Winston Yeh and Roughcrafts has a style so instantly recognisable, it’s like spotting a bottle of Jack Daniels amongst cans of coke! Not usually a fan of baggers, but this I like. It’s mean, it’s tidy, and unlike a lot of baggers it’s quite subtle. That exhaust is killer!!

  • the watcher

    I’m yet to dislike an RC build and I can understand why they built this, but there’s no getting away from it’s arse-dragging baggerness. Even Winston Yeh can’t turn me on to these god-awful attrocities.

    • I think that’s probably a bit hard. I’d gladly have this in my garage. I’d ride it around and pretend I was a West Coast Darth Vader…

    • Al

      Yeah, that ‘arse-dragging’ looks like its made for a disabled person. And I would like to see a photo of somebody sitting on it (the width and exhaust, 4.picture) and one of someone riding it.
      And while we’re at it, the front tire is mounted the wrong way around.

      • Don’t make the mistake – as I have done in the past – that the tyre’s ‘chevrons’ must be pointing upwards on the front side of the wheel for them to be spinning the right way. I can’t speak for these Pirellis, but I know for a fact that the factory fitted Metzler Roadtecs on my new RnineT have the tread pattern pointing in the same direction as these and they are definitely spinning in the right direction – I just checked.

        • Al

          Really? No, I wont make the same mistake-as you are doing-and trust anybody else when it comes to the safety of my bike, brother.
          But I trust the tire manufacturer more than whoever put the tire on the bike.
          Below is a link to the Metzler website and their Roadtec tire and you can see clearly from the picture how the front tire is supposed to be mounted. Furthermore, Logic dictates that when the tire touches the road, the rain needs to be channelled outwards, for obvious reasons, hence the facing of the tire tread as stated.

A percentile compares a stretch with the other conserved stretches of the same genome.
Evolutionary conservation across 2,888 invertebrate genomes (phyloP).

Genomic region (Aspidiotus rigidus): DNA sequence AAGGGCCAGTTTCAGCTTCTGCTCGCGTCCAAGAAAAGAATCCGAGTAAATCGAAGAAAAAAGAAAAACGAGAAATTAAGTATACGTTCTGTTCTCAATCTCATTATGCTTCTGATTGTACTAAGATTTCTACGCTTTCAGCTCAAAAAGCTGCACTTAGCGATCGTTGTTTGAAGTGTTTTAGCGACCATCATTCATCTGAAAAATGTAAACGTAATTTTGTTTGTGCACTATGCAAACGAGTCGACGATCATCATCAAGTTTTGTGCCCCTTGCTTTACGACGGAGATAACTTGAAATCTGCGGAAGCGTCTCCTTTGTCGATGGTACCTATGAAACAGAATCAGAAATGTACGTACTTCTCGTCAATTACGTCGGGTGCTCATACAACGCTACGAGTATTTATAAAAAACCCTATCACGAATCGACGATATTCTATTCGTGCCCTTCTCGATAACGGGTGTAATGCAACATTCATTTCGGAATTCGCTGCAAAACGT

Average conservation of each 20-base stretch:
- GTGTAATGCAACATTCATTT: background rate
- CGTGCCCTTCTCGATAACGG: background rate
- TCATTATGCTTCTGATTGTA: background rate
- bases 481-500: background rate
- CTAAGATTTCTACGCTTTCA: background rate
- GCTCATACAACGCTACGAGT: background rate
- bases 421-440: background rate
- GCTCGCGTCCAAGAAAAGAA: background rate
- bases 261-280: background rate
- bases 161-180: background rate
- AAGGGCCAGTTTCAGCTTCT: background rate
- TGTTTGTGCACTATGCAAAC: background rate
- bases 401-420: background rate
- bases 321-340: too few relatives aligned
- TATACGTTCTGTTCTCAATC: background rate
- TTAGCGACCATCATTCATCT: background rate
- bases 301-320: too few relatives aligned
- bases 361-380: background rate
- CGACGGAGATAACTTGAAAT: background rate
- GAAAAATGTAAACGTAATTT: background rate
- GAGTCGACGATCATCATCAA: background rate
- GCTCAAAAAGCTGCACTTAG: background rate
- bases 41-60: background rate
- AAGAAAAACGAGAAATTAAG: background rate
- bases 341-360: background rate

• Jonno Shakesby

            Checked Pirelli out,this is the right fitment. It’s as if a world class builder checked first.

          • Al

            It is all about hydrodynamics. The tread pattern in the rear is designed to channel water away while accelerating. The tread pattern in the front is designed to channel water away while braking and in general stop aquaplanig/hydroplaning.
            But Pirelli is one of the very few (the only one i know of) that claims their ‘reverse V tread of the Night Dragon front tire is designed to cut the water layer, clearing the tarmac for the rear tread’, which is very strange because it goes against all common sense and almost all other front tire designs.
            It is a exception to the rule (and should not be trusted haha).

          • Fistbump, Jonno. Logic prevails,

          • Al

            How about approving those links I gave you…so everybody can see what’s logical?

  • Greybeard1

    Even all black still looks like a tart’s hand bag.

    • You guys…

      • Dave Coetzee

        Methinks if one is looking for an honest (call a spade a spade), middle of the road (not too young or too old) comment on a bike featured here – it’s hard to beat “the watcher”.

  • AB

    I’m digging this build. The bagger style always appealed as I’m not a fan of a full fat laden tourer and god knows there is minimal storage room on my Ducati! Actually read none – not even a under seat compartment for a sandwich.

    As is often in the USA when a style takes off the builders take it to the extreme and we end up with far out useless trailer queens. This build impresses by it’s restrain and overall design. Who knew a 23 inch front was a thing – I Googled and it’s a proper tyre size!

    Nice job – I’d cruise this in style.

  • Kev

    Yes!!! I love the other bikes you feature, but PLEASE SHOW MORE BAGGERS!!

    I am LOVING this one!